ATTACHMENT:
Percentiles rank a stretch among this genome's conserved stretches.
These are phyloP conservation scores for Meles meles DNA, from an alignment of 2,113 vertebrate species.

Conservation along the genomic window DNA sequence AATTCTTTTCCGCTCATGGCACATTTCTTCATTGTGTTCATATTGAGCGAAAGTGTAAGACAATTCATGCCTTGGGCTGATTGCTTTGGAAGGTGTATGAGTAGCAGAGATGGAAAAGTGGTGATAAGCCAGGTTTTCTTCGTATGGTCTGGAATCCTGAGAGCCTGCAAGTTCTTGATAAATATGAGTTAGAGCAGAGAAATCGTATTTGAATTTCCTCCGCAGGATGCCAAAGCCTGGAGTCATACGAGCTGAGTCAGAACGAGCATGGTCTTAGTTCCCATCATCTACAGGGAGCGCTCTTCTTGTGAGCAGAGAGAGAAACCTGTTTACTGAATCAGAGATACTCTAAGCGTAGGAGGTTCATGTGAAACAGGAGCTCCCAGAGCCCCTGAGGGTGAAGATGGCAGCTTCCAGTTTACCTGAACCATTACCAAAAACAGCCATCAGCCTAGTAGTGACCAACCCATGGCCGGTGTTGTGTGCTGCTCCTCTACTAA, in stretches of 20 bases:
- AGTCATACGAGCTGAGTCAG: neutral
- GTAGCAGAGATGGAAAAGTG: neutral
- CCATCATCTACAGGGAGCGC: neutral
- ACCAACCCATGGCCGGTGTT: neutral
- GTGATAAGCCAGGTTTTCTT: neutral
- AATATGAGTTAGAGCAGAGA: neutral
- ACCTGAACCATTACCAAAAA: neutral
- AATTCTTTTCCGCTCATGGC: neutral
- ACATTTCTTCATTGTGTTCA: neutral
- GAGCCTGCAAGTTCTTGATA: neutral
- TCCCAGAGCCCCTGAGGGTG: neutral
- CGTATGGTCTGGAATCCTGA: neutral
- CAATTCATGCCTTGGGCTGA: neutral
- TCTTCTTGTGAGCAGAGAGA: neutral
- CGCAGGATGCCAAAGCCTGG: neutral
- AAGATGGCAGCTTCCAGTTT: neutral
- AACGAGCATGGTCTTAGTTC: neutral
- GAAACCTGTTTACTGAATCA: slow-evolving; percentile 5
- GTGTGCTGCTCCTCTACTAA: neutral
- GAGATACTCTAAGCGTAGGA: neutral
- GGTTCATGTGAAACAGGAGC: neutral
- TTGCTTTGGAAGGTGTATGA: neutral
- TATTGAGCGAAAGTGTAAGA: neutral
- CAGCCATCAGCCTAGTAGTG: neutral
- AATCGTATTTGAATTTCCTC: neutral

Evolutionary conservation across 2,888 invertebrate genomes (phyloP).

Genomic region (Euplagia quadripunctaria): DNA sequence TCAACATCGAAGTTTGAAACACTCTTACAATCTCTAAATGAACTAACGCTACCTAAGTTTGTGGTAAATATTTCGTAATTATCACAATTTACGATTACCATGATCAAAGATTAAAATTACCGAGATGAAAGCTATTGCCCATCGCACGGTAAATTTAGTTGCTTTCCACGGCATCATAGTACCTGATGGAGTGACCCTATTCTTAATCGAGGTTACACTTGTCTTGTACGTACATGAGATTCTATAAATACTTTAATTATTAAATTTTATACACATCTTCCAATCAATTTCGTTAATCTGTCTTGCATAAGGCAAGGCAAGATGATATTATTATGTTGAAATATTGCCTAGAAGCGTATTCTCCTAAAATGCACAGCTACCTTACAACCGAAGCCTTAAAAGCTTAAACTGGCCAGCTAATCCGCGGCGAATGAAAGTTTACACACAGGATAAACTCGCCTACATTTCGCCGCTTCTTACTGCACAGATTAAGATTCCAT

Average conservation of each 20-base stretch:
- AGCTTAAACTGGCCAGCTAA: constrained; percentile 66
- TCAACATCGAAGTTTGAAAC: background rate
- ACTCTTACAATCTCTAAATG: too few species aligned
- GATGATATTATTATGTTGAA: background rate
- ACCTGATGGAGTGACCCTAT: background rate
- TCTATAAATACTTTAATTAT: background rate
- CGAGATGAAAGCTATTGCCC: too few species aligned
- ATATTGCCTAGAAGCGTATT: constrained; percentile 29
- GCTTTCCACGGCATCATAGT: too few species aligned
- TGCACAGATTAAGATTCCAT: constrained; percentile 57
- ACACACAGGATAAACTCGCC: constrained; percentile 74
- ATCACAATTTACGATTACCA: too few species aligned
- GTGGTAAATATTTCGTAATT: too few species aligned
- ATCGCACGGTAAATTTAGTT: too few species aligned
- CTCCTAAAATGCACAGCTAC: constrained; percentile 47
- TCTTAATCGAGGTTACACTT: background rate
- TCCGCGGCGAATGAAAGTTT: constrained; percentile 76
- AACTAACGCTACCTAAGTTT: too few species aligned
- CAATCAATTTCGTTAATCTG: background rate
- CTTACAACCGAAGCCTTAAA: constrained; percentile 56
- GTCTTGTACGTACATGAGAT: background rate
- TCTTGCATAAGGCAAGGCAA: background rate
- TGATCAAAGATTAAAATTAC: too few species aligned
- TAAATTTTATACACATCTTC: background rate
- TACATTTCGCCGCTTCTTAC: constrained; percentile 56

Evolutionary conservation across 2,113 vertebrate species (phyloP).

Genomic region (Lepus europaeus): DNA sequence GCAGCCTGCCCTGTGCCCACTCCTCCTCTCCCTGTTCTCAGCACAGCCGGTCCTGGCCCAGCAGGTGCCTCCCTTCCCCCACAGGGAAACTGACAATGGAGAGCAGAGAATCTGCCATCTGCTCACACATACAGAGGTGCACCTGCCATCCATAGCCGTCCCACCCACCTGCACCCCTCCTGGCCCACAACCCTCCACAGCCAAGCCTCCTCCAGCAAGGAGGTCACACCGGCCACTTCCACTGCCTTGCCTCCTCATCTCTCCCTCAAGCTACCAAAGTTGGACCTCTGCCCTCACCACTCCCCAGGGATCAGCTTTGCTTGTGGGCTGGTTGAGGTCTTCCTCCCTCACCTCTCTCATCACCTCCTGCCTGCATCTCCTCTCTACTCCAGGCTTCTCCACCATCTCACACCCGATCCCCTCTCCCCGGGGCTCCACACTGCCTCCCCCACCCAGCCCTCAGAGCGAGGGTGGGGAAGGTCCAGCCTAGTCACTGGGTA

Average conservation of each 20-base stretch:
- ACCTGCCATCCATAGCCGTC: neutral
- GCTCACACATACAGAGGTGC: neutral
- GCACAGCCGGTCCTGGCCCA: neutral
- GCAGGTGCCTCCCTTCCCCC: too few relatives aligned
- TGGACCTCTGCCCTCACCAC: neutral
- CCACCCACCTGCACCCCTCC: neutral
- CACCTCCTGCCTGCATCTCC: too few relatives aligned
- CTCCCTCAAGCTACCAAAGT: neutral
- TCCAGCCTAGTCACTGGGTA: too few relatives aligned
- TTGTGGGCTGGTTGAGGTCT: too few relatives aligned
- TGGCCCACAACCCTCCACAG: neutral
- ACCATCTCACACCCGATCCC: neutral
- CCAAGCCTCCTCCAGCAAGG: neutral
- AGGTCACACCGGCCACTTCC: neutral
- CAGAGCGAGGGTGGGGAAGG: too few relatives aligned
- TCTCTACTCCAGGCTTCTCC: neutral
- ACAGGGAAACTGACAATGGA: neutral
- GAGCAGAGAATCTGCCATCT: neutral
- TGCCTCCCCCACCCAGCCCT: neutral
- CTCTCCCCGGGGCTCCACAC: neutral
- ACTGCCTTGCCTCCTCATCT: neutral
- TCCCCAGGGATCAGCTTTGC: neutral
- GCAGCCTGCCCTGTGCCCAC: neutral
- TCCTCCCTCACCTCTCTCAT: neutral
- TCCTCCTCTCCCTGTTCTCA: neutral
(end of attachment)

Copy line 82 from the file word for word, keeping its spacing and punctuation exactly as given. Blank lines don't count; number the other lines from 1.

- GCAGCCTGCCCTGTGCCCAC: neutral